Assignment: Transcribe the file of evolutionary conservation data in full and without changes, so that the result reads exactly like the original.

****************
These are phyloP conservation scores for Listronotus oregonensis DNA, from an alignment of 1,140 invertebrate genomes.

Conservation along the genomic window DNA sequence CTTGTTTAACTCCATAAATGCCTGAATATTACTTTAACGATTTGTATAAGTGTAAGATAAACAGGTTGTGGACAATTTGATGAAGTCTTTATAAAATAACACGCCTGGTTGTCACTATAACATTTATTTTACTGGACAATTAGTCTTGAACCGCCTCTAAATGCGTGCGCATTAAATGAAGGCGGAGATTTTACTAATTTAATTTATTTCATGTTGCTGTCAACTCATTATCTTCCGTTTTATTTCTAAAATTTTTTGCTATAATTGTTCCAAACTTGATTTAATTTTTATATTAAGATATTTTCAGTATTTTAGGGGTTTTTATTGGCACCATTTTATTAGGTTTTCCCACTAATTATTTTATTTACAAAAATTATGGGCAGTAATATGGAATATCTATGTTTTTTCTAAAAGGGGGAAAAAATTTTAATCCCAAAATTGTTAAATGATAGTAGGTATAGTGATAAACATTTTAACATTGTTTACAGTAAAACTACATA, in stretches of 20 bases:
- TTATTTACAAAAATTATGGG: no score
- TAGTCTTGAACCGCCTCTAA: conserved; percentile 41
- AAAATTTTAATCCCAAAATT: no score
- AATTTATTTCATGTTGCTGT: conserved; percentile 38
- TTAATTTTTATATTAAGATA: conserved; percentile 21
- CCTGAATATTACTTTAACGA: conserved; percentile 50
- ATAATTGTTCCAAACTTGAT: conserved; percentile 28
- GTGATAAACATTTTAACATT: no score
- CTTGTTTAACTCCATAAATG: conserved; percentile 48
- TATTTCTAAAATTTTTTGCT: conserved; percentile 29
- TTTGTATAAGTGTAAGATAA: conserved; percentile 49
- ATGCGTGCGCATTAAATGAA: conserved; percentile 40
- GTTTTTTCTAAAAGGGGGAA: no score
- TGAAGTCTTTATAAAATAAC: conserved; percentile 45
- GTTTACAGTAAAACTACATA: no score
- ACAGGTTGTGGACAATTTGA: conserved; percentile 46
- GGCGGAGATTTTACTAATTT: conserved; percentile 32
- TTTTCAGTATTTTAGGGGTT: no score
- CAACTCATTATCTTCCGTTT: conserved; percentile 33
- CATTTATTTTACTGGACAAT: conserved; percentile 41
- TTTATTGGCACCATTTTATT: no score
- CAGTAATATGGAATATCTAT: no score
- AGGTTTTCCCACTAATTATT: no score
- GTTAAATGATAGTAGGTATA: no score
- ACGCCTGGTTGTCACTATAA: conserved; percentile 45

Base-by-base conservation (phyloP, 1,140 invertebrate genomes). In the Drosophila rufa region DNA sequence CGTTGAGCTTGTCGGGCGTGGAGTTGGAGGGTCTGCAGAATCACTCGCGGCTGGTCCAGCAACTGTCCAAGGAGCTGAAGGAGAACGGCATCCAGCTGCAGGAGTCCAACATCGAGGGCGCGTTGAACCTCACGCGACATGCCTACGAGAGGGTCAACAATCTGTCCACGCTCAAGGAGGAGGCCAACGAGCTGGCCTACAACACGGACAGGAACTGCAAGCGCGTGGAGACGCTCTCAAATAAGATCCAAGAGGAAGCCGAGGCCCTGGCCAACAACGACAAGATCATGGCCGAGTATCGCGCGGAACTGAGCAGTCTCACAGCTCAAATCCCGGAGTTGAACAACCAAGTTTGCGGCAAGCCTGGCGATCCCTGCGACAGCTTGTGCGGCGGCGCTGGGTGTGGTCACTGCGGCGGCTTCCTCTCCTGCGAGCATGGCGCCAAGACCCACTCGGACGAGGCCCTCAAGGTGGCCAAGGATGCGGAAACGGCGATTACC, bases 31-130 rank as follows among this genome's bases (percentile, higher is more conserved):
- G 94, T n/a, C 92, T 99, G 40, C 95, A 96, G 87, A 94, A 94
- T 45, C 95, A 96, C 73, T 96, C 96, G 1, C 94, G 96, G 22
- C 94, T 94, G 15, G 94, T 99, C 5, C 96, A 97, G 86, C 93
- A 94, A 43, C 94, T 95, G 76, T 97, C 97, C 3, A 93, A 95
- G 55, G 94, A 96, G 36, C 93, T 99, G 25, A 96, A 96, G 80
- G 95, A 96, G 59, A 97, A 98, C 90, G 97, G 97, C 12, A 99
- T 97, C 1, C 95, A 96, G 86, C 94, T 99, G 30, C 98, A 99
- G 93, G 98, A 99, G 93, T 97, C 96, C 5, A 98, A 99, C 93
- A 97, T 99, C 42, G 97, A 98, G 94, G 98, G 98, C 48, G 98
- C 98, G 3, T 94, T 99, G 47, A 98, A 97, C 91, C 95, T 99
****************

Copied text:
These are phyloP conservation scores for Listronotus oregonensis DNA, from an alignment of 1,140 invertebrate genomes.

Conservation along the genomic window DNA sequence CTTGTTTAACTCCATAAATGCCTGAATATTACTTTAACGATTTGTATAAGTGTAAGATAAACAGGTTGTGGACAATTTGATGAAGTCTTTATAAAATAACACGCCTGGTTGTCACTATAACATTTATTTTACTGGACAATTAGTCTTGAACCGCCTCTAAATGCGTGCGCATTAAATGAAGGCGGAGATTTTACTAATTTAATTTATTTCATGTTGCTGTCAACTCATTATCTTCCGTTTTATTTCTAAAATTTTTTGCTATAATTGTTCCAAACTTGATTTAATTTTTATATTAAGATATTTTCAGTATTTTAGGGGTTTTTATTGGCACCATTTTATTAGGTTTTCCCACTAATTATTTTATTTACAAAAATTATGGGCAGTAATATGGAATATCTATGTTTTTTCTAAAAGGGGGAAAAAATTTTAATCCCAAAATTGTTAAATGATAGTAGGTATAGTGATAAACATTTTAACATTGTTTACAGTAAAACTACATA, in stretches of 20 bases:
- TTATTTACAAAAATTATGGG: no score
- TAGTCTTGAACCGCCTCTAA: conserved; percentile 41
- AAAATTTTAATCCCAAAATT: no score
- AATTTATTTCATGTTGCTGT: conserved; percentile 38
- TTAATTTTTATATTAAGATA: conserved; percentile 21
- CCTGAATATTACTTTAACGA: conserved; percentile 50
- ATAATTGTTCCAAACTTGAT: conserved; percentile 28
- GTGATAAACATTTTAACATT: no score
- CTTGTTTAACTCCATAAATG: conserved; percentile 48
- TATTTCTAAAATTTTTTGCT: conserved; percentile 29
- TTTGTATAAGTGTAAGATAA: conserved; percentile 49
- ATGCGTGCGCATTAAATGAA: conserved; percentile 40
- GTTTTTTCTAAAAGGGGGAA: no score
- TGAAGTCTTTATAAAATAAC: conserved; percentile 45
- GTTTACAGTAAAACTACATA: no score
- ACAGGTTGTGGACAATTTGA: conserved; percentile 46
- GGCGGAGATTTTACTAATTT: conserved; percentile 32
- TTTTCAGTATTTTAGGGGTT: no score
- CAACTCATTATCTTCCGTTT: conserved; percentile 33
- CATTTATTTTACTGGACAAT: conserved; percentile 41
- TTTATTGGCACCATTTTATT: no score
- CAGTAATATGGAATATCTAT: no score
- AGGTTTTCCCACTAATTATT: no score
- GTTAAATGATAGTAGGTATA: no score
- ACGCCTGGTTGTCACTATAA: conserved; percentile 45

Base-by-base conservation (phyloP, 1,140 invertebrate genomes). In the Drosophila rufa region DNA sequence CGTTGAGCTTGTCGGGCGTGGAGTTGGAGGGTCTGCAGAATCACTCGCGGCTGGTCCAGCAACTGTCCAAGGAGCTGAAGGAGAACGGCATCCAGCTGCAGGAGTCCAACATCGAGGGCGCGTTGAACCTCACGCGACATGCCTACGAGAGGGTCAACAATCTGTCCACGCTCAAGGAGGAGGCCAACGAGCTGGCCTACAACACGGACAGGAACTGCAAGCGCGTGGAGACGCTCTCAAATAAGATCCAAGAGGAAGCCGAGGCCCTGGCCAACAACGACAAGATCATGGCCGAGTATCGCGCGGAACTGAGCAGTCTCACAGCTCAAATCCCGGAGTTGAACAACCAAGTTTGCGGCAAGCCTGGCGATCCCTGCGACAGCTTGTGCGGCGGCGCTGGGTGTGGTCACTGCGGCGGCTTCCTCTCCTGCGAGCATGGCGCCAAGACCCACTCGGACGAGGCCCTCAAGGTGGCCAAGGATGCGGAAACGGCGATTACC, bases 31-130 rank as follows among this genome's bases (percentile, higher is more conserved):
- G 94, T n/a, C 92, T 99, G 40, C 95, A 96, G 87, A 94, A 94
- T 45, C 95, A 96, C 73, T 96, C 96, G 1, C 94, G 96, G 22
- C 94, T 94, G 15, G 94, T 99, C 5, C 96, A 97, G 86, C 93
- A 94, A 43, C 94, T 95, G 76, T 97, C 97, C 3, A 93, A 95
- G 55, G 94, A 96, G 36, C 93, T 99, G 25, A 96, A 96, G 80
- G 95, A 96, G 59, A 97, A 98, C 90, G 97, G 97, C 12, A 99
- T 97, C 1, C 95, A 96, G 86, C 94, T 99, G 30, C 98, A 99
- G 93, G 98, A 99, G 93, T 97, C 96, C 5, A 98, A 99, C 93
- A 97, T 99, C 42, G 97, A 98, G 94, G 98, G 98, C 48, G 98
- C 98, G 3, T 94, T 99, G 47, A 98, A 97, C 91, C 95, T 99